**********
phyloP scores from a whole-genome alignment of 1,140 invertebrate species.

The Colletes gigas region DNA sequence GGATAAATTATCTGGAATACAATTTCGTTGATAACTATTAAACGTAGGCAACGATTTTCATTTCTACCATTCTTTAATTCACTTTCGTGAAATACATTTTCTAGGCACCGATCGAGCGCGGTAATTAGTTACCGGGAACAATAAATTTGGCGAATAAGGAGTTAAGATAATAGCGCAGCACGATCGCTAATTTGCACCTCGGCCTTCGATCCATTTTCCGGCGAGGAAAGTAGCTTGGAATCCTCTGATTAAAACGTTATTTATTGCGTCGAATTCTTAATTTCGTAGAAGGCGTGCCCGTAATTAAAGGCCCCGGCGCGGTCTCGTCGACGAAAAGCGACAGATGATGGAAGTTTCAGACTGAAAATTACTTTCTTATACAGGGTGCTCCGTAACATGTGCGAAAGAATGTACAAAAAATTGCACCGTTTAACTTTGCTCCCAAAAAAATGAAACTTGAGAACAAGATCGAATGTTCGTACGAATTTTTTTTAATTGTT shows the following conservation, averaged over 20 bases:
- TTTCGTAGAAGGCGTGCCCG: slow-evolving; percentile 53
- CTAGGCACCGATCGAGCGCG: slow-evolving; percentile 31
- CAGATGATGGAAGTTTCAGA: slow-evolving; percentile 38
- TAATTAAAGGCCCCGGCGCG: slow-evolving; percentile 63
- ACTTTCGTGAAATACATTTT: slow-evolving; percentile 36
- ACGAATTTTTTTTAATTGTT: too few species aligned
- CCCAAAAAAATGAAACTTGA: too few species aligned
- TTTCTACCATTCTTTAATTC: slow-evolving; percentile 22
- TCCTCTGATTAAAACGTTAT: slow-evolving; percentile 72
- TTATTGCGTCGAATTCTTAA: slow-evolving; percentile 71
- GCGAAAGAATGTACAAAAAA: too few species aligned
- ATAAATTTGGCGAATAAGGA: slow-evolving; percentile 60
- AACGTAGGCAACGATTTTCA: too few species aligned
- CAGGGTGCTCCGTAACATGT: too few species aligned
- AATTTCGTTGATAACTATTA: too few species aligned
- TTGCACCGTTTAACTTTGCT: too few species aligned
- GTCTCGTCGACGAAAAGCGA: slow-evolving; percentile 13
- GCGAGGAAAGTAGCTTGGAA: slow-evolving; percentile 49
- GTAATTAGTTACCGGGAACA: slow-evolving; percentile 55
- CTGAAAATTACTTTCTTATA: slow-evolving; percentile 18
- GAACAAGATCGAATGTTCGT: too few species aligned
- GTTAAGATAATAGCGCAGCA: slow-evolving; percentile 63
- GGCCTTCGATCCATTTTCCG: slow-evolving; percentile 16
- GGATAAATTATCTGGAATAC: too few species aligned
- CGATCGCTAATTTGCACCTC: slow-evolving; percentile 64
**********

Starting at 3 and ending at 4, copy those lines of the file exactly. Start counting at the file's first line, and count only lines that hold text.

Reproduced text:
- TTTCGTAGAAGGCGTGCCCG: slow-evolving; percentile 53
- CTAGGCACCGATCGAGCGCG: slow-evolving; percentile 31